As originally seen HERE at Active.com:
“Cadence is a tool in the toolbelt to efficiently meter out your effort and energy,” says Justin Green, a USA Triathlon Level 1 TriDot Coach and assistant head coach at Austin Aquatics and Sports Academy. When your cadence is too high, you’re quickly taxing your cardiovascular system without much bang for your buck.
Think about this common scenario: You’re beginning a long hill climb and when you can no longer keep up with the cadence, you quickly drop it down to the small chain ring (easy gear) only to start spinning out of control with almost no resistance. Believe it or not, it’s a mistake that both rookies and veterans alike make. Sure, your cadence is super high, but are you getting very far?
Consider the opposite scenario of climbing that same hill. Have you ever tried to keep it in an extremely hard gear the whole time? Your cadence drops significantly, you may have to hop out of the saddle and you find yourself “grinding” instead of “spinning.” Sure, you may get up that hill faster but at a significant cost to your muscles and aerobic engine. In both scenarios, you’ve gassed yourself without much gain.
Learning how to properly manipulate cadence, gearing and power takes practice and training. You want to maximize your power potential while still maintaining appropriate force on the pedal. But how do you find this elusive sweet spot? It depends on many factors.
The Goal of the Ride
“Cadence comes down to the nature and metabolic requirements of the event,” Green says. “Are you going for a steady state or all-out effort? Is it a long-distance race like IRONMAN or a short sprint?”Long course cyclists and triathletes should seek more of a steady-state, higher-cadence effort. Not only will it limit both muscular and cardiovascular fatigue, but it will set you up for a crisp high-cadence run off the bike as well. A higher cadence ride is also beneficial on a recovery session to facilitate the eradication of any lactic acid build-up from previous strength sessions. If you are a crit rider, you will also want to do some higher cadence sessions to assist in preparation for accelerations and breakaways.
When is a Slower Cadence Optimal?
A slower cadence is ideal when you are building muscular strength and endurance. Time Trial specialists, for instance, rely heavily on maximizing and leveraging power, and comfortably pushing a bigger gear is vital to their success. “Over-gear” training sessions are done in a big gear with lower cadence to work on improving power and strength. Another lower cadence workout great for building muscular strength is doing hill repeats in a lower cadence. This can be done outdoors on a long steady climb or simulated on a trainer. The goal is to keep your heart rate as low as possible while still pushing the big gear.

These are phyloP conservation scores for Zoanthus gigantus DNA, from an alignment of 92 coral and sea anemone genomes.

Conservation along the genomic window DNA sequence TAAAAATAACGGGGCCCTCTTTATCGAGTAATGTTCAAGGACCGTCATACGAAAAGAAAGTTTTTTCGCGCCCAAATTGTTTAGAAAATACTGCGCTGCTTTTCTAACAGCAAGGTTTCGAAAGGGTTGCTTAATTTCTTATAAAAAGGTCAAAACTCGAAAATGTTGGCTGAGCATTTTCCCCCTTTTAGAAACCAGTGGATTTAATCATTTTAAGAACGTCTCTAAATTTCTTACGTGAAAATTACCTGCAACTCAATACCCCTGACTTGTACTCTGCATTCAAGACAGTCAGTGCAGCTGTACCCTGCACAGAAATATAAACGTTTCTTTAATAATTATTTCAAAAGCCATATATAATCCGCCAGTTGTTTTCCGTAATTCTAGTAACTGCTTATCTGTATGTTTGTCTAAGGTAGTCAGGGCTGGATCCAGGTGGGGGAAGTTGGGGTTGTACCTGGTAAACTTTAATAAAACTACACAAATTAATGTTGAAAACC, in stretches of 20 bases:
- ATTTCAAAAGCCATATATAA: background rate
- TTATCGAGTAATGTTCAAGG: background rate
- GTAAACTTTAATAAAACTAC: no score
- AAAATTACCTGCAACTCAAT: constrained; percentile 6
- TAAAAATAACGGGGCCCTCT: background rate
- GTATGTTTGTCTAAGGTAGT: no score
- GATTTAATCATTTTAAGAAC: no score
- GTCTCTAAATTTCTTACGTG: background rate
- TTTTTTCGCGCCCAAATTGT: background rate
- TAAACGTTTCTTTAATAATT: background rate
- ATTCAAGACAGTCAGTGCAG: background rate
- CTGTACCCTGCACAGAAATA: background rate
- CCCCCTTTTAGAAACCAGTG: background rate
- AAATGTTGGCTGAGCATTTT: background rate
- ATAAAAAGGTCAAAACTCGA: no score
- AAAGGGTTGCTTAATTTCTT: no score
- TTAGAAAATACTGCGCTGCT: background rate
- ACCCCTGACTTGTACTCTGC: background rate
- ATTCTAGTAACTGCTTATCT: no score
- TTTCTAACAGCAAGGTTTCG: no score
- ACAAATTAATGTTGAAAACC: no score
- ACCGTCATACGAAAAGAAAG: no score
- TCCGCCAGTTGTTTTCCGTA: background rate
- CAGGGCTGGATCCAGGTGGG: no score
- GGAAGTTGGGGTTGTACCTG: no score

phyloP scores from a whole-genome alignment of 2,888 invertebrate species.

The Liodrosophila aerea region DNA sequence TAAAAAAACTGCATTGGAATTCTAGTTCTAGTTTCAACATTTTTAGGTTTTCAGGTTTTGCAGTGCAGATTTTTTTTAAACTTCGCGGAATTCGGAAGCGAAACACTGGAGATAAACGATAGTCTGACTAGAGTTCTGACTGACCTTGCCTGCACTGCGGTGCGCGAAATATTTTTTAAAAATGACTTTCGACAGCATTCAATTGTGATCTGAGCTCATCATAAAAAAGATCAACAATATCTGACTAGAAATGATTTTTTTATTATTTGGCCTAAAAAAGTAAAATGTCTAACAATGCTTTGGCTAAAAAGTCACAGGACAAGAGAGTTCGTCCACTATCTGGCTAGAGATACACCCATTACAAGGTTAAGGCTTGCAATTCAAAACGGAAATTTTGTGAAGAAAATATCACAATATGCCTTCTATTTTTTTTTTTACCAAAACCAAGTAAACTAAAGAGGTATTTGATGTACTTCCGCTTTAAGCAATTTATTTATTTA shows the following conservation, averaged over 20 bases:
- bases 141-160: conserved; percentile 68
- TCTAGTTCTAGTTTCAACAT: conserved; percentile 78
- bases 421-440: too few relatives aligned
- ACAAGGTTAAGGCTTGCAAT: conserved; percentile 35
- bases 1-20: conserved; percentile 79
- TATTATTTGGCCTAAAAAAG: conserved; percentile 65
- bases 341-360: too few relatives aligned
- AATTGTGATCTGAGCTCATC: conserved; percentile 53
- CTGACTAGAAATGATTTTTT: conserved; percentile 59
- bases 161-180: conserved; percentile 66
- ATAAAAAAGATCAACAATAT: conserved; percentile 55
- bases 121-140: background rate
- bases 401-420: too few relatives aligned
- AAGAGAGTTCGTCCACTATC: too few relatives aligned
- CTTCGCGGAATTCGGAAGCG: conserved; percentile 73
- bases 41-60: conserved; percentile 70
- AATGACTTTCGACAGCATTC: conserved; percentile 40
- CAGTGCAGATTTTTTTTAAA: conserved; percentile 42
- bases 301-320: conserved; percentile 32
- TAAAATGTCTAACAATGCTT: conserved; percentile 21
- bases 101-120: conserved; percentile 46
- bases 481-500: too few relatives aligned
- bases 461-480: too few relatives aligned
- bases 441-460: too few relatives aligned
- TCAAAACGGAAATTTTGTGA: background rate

Your Body’s Physiology and Metabolic Efficiency
In general, lighter athletes tend to be more efficient and comfortable with a higher cadence because their aerobic capacity is usually greater than their muscular strength. Larger athletes, conversely, often possess more muscular strength and therefore may gravitate and feel comfortable riding at a lower cadence. They can simply push more power at this lower cadence.”Metabolic efficiency is also determined by your level of expertise and experience,” Green says. As you can imagine, a newer cyclist or triathlete may not possess the power, muscular strength or technical ability to ride efficiently for long distances at a lower cadence. That sweet spot, he says, is discovered only after years of training both your muscular and cardiovascular systems.
Terrain and Elevation of the Event
Much like the goal of your ride or race determines your cadence efforts, the terrain and elevation of the course also plays a large role in determining how you will ride it. For example, if you’re racing on a flat course, your cadence won’t necessarily change much throughout the event, so you’ll likely want to settle in to a higher cadence steady-state effort, especially if you’re in a triathlon and have a long run after the ride. If the course is hilly, however, your cadence will vary throughout. The goal then becomes finessing your gears so your heart rate doesn’t spike too much during the race (unless you’re going for the win!). You want to minimize those energy expenditures or “burning the matches,” as coaches say.
Components such as your bike fit, crank length and cassette ratio can all have an impact on your cadence and therefore your efforts to make significant improvements. Visit a bike shop or set up an appointment with a certified bike fitter, like Green, who can visually assess your equipment and physiological limiters. It also gives you a chance to talk about your goals and races in depth. This conversation will go a long way in determining the proper set up that will enable you to have the best shot at maximizing your potential with both your cardiovascular and muscular systems.
Train Both Systems
The bottom line, says Green, is that there is no “one size fits all” for each rider because there are simply too many variables that factor into your ride or race. However, you want to train both your muscular and cardiovascular systems by doing sessions that include both High RPM work and lower big gear work. Both should be uncomfortable as you are working the extremes. However, by working both ends of the spectrum, you’ll soon discover your own sweet spot that falls in between.